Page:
Ramadan in Morocco has been a very fascinating experience up till now. Suddenly the country comes more to life and becomes much busier. Walking home to the Medina everyday from class, I see men praying in Mohammed V street in front of the mosque because it does not fit enough people, and I am amazed by their dedication to God and to their religion that they pray on the streets. After Iftar, people begin to visit each other and families eat more often with each other in Ramadan than any other time of the year. Ramadan truly brings together the Moroccan people.
One interesting thing I witnessed during my time during Ramadan in Morocco is that when two people fight in the streets, others get involved to separate the fight and to calm both parties down. I learned from other Moroccans that fighting increases in the street during Ramadan. That is a downside because Ramadan is a holy month were people should be at their best behavior. Because people abstain from eating, drinking and smoking, it becomes much more easy for them to become frustrated and angry. I have witnessed many streets fights while walking in the Medina everyday. However, most often other Moroccan people would interfere to calm them down and stop them from fighting. This is the good thing about Moroccan people that is often not present in Westerners. When they see something wrong, they interfere to offer their help. I imagine that if a fight breaks out in a street in America, many would claim that it is none of their business and would go on their way and ignore what is going on. This is the beauty of Moroccan community; Moroccans feel like they are obliged to help one another and to lend you a hand.
Many Moroccans try to be at their best in Morocco. As a result, charity increases and more Moroccans give to those in need. More Moroccans donate to the poor and to mosques and many other organizations. The reason is that during Ramadan the reward from God is even higher and so many more people are willing to do good. Some Moroccans spend their time volunteering for other organizations. When we visited Marrakech, we learned that several organizations that rely only on volunteers feed hundreds of Moroccans for Iftar.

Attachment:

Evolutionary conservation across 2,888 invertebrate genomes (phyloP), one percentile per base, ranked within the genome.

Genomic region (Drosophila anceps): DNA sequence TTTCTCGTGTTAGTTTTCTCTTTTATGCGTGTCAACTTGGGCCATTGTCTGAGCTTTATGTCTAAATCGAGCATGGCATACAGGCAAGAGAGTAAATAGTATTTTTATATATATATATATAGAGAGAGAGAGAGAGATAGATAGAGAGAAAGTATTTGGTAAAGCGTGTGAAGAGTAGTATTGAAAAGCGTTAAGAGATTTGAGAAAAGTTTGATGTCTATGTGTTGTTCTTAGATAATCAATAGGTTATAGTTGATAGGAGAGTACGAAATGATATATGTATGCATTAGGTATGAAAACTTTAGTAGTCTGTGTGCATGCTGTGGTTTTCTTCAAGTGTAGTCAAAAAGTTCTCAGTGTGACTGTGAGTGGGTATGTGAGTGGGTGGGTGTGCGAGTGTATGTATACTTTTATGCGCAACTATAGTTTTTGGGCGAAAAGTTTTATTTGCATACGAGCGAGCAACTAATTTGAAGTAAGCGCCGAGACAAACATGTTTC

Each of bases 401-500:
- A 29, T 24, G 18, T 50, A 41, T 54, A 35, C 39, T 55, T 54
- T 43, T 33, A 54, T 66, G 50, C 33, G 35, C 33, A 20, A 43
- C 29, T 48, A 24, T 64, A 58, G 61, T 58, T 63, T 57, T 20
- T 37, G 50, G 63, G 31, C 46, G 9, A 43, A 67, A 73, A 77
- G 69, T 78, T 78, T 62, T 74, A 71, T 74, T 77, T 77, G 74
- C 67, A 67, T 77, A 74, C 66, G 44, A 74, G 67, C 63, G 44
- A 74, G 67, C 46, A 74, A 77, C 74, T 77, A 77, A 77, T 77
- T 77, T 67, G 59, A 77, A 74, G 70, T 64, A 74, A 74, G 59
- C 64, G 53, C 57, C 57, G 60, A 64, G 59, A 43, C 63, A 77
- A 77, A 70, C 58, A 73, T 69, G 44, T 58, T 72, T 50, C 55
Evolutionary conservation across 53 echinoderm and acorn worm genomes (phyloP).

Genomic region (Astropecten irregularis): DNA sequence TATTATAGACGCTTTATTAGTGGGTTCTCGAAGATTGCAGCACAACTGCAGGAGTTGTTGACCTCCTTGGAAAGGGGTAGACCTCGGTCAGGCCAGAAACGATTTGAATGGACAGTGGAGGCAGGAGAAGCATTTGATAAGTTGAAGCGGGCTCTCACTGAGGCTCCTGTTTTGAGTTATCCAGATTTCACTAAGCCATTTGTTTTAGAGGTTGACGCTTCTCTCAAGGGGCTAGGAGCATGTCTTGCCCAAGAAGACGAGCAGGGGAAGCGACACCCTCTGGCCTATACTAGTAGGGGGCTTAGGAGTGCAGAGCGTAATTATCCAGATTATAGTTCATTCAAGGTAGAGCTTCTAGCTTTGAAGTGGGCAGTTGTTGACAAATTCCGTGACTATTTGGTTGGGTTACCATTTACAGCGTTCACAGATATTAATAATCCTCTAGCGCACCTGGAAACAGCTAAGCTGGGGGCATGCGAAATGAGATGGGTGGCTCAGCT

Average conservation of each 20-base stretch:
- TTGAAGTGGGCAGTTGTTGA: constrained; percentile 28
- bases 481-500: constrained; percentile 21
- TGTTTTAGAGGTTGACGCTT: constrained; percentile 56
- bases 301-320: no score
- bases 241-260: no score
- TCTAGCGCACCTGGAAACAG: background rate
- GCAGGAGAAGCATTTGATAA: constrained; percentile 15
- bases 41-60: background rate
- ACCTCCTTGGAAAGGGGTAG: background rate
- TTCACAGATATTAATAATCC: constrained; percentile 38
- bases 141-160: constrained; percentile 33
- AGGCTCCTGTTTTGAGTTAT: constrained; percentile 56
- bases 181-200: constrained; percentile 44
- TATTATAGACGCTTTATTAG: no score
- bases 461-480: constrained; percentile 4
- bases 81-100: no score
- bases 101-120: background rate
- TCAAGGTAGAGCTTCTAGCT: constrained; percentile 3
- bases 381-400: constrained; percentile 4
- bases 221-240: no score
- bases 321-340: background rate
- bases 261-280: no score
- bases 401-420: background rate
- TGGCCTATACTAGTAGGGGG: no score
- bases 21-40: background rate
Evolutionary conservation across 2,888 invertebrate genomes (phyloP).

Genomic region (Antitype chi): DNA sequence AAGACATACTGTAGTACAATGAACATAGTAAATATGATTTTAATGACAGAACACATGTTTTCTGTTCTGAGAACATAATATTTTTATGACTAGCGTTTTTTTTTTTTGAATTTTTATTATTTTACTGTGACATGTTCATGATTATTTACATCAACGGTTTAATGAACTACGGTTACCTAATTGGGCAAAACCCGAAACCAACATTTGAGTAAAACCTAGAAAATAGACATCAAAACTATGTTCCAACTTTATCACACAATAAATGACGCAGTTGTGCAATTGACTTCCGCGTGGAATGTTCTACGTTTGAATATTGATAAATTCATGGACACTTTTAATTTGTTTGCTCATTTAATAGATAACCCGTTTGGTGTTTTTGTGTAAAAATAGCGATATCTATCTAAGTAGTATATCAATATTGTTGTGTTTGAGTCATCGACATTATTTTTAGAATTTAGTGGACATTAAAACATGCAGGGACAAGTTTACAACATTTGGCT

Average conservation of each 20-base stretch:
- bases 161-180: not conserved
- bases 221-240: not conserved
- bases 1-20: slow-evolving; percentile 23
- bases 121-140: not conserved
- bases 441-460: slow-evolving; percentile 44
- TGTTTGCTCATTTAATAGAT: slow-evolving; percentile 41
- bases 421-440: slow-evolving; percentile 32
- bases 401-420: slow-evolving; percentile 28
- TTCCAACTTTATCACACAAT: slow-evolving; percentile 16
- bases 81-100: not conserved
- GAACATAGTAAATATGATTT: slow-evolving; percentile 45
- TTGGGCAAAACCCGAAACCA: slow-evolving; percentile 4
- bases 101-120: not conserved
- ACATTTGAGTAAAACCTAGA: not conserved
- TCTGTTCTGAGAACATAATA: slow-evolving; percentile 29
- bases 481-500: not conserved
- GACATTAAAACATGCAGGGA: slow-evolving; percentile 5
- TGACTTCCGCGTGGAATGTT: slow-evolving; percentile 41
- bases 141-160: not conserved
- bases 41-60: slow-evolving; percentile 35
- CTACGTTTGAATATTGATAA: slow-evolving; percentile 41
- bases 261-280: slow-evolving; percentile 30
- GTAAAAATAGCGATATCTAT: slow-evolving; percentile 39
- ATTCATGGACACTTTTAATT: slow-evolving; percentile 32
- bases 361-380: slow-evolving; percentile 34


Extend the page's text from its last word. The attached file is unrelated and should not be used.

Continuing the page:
My host sister and I were talking about the fact that many Moroccans try to be at their best during Ramadan. However, one thing she criticized about Moroccans to me is that as soon as Ramadan ends they all go back to their bad habits. Some people do not understand the true spirit of Ramadan. In fact, many wait only for after Iftar to continue their bad habits. A common phenomenon she told me about is sexual harassment, for example. During the day when fasting occurs, Moroccan men often lower their gaze and refrain from commenting or harassing women. However, as soon as Iftar ends men become much more aggressive and revert to their old habits of harassing women on the streets. But she told me that these people are only a minority, most Moroccans appreciate the holy month of Ramadan.
Ramadan in Morocco has been a great experience so far and I am glad to have experienced it in Morocco. Honestly, I feel it enriched my time in Morocco. It was fantastic to be submerged so deeply into another country’s traditions. We learned a ton about the Moroccan people, and how Ramadan affects their day-to-day lives by talking to the people we stayed with and met on the streets. Often, the days can be challenging, but once we break our fast at night, Morocco comes alive and carries on like normal.